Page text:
In a 300-year-old tradition, two Swiss villages see women stake their claim to power every January. The three-day festival is just for fun, but it has roots in an important historical event and it sets the stage for modern-day gender discussions.
"Women's rule" is the order of the day - or rather three days - in Fahrwangen and Meisterschwanden in canton Aargau, and it's all down to the ladies' decisive role in the second Villmergen War in 1712, which pitted Zurich and Bern against the Catholic cantons of central Switzerland. The two villages were at that time ruled by Bern and Fahrwangen was a camp for Reformed troops.
The Catholics launched an attack while the men of the villages were away fighting and legend has it that the Bernese army commander sent the women to the woods to make noise and trick the invaders into thinking that they were an army of reinforcements. The war ended in a Catholic defeat.
The Bernese commander was allegedly so impressed with their fighting spirit that he granted the women three days per year to do as they please. Those days are known as "Meitli-Donnerstag" (Girls' Thursday), "Meitli-Samstag" (Girls' Saturday) and "Meitli-Sonntag" (Girls' Sunday), and are celebrated every year.
Ninety women of all ages participated in this year's event, slightly more than in previous years, showing that the old tradition is standing the test of time in canton Aargau. The Meitlisonntag Association was founded in 1912, 200 years after the Villmergen War, but the first official mention of the custom was in 1842.
On Girls' Thursday, groups of 12-15 women set out for the first bar accompanied by a troupe of drummers. They offer the men free drinks and dance with them before choosing their 'victims'. The organising committee offers dancing lessons ahead of Girls' Sunday to make sure that all the participants are ready.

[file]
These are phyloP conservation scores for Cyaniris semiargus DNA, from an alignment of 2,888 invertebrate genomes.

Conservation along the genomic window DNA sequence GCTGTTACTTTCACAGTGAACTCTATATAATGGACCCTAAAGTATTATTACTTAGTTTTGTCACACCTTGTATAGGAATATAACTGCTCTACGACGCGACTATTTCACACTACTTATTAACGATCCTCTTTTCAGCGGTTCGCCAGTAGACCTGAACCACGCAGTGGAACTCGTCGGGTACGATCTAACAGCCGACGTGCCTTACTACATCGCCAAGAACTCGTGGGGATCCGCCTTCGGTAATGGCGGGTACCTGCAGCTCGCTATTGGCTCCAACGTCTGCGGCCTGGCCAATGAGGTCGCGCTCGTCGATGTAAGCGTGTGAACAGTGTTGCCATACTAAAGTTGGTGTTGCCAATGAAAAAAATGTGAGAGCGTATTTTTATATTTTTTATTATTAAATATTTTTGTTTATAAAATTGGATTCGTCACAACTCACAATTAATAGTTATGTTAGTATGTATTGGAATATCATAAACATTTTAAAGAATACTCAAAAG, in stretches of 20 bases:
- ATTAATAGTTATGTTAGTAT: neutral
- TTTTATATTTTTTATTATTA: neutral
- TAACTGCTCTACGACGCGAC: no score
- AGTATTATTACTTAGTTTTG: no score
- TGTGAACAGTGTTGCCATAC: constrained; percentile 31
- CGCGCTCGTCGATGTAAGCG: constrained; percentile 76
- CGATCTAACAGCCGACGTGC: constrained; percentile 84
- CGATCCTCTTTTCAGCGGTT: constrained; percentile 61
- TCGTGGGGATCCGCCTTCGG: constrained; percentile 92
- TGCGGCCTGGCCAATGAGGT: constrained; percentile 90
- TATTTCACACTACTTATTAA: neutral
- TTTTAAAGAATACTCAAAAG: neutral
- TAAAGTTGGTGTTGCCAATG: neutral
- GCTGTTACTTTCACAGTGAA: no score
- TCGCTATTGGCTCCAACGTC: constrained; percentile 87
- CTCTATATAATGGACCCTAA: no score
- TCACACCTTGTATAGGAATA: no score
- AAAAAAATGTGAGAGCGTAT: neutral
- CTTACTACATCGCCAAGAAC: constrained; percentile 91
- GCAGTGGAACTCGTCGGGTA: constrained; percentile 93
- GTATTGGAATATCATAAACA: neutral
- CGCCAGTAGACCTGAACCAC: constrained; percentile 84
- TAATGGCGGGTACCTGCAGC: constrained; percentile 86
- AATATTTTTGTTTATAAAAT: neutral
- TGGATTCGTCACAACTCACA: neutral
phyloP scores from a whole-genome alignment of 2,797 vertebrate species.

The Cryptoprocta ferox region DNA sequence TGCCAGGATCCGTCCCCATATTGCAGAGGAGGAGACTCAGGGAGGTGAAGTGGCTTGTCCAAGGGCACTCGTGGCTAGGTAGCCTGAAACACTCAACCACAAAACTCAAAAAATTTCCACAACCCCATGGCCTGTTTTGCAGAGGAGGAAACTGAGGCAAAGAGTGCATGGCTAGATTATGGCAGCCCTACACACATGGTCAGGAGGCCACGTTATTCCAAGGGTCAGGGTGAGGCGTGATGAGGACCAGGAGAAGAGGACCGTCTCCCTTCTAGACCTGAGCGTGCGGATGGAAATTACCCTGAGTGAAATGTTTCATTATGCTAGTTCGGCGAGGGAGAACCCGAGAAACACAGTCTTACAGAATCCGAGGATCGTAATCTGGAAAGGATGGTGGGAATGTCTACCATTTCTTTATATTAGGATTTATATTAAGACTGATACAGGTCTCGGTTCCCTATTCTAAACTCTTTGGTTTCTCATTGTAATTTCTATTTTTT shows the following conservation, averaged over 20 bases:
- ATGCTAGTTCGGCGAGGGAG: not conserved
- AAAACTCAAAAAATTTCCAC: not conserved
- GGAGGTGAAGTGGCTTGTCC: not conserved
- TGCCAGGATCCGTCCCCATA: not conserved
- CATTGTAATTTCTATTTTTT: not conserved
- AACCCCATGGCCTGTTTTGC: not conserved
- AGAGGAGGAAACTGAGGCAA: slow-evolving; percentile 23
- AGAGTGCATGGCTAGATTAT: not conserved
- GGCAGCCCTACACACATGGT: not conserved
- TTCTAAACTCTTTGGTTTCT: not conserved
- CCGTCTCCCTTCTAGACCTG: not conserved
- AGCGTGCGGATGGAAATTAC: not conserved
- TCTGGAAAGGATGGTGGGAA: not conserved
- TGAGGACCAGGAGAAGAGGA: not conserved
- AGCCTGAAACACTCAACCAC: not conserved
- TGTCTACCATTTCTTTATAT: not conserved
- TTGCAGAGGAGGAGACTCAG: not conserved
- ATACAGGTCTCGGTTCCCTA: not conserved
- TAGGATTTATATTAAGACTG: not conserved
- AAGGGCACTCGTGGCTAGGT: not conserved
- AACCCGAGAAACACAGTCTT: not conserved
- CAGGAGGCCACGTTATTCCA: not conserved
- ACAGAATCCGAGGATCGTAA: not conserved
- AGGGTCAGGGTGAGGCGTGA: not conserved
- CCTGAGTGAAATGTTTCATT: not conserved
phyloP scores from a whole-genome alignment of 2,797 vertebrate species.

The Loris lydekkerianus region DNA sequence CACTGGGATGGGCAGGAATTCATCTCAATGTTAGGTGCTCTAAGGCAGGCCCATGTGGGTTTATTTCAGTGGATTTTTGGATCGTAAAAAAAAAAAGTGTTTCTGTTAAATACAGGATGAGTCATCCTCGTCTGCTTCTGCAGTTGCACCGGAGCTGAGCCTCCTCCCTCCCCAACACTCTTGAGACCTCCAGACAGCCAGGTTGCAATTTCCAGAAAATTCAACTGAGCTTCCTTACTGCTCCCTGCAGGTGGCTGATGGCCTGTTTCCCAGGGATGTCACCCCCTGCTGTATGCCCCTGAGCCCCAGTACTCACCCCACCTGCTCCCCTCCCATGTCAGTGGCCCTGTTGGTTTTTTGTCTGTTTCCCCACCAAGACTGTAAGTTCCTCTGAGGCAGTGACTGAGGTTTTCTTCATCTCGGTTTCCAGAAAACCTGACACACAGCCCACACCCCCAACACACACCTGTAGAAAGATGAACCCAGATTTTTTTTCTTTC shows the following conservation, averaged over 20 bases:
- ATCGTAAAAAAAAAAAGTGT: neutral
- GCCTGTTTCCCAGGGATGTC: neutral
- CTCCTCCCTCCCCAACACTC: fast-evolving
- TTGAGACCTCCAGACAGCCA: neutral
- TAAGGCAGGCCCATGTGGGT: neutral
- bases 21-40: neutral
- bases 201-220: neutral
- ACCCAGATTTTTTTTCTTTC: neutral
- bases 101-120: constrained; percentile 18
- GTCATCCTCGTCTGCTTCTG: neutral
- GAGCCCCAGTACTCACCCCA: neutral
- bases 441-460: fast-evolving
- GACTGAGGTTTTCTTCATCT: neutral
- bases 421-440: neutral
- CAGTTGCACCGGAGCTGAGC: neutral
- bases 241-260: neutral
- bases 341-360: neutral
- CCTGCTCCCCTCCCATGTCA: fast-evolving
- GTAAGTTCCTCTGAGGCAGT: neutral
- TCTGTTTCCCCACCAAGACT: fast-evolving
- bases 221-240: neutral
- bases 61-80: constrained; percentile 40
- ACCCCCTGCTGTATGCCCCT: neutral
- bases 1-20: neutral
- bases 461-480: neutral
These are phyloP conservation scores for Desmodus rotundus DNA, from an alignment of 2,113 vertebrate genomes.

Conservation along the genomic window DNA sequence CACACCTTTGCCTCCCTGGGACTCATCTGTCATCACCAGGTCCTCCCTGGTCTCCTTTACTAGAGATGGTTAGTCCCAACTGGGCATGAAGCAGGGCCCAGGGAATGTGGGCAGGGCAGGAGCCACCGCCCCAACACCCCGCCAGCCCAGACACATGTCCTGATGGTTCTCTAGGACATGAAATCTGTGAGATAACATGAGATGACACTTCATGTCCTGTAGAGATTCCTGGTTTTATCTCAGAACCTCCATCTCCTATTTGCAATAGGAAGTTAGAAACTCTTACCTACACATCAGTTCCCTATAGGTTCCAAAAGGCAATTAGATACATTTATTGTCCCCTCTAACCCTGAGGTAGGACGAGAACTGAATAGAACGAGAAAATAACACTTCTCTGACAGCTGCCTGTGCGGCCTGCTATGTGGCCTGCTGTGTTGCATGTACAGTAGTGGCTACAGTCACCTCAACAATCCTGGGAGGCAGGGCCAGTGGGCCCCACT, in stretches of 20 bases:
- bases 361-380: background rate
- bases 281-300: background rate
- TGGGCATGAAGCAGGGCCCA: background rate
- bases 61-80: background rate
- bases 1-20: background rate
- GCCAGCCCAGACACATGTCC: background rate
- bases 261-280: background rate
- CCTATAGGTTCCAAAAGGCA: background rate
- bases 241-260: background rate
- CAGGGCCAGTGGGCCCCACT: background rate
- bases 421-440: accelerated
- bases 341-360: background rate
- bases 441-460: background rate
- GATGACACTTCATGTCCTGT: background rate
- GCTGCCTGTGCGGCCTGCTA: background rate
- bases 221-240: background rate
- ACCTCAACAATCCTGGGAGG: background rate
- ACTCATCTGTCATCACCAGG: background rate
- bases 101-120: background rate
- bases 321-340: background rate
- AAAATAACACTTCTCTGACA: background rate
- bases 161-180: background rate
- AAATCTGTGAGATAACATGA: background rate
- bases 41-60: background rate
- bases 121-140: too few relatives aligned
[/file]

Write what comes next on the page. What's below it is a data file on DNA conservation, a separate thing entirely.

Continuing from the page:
The chosen hostages are often men who have contributed to the cohesion of the village in some way, for example through voluntary work, but there are no strict criteria. The captured man is asked to step into a net made of hemp and is then bounced up and down before being carried to the next bar, where he buys his freedom by footing the drinks bill. On Girls' Thursday the women wear masks and dance in the bars. The weekend of festivities also includes a carnival parade and a children's ball.
It's a custom that could raise eyebrows among modern-day feminists: why are women still being granted just three days of power in an age where equality between the sexes is supposed to be the norm? Members of the "Meitlisonntag" Association say it's true - they no longer need to be granted power in their villages by the men - but women's' rights in general still need to be promoted. They feel that by celebrating with this tradition, they are carrying on the fight for equality.
The association's president, Priska Lauper, believes the custom should be preserved because it celebrates strong women and is unique. Her 16-year-old daughter joined the group for the first time this year and Lauper hopes she will continue. The custom has been included in the cantonal list of intangible cultural heritage, a collection of Swiss living traditions considered worthy of protection. The idea of the list is to raise awareness of cultural customs and how they are communicated.
The festival ends with the women symbolically handing back the reins of power to the men with the presentation of a giant round plaited bread called a "Zopf", but Lauper says this gesture is entirely tongue in cheek: “On Sunday we tell the men we are symbolically handing back the power. They think it’s funny because they know who really wears the trousers: the women”.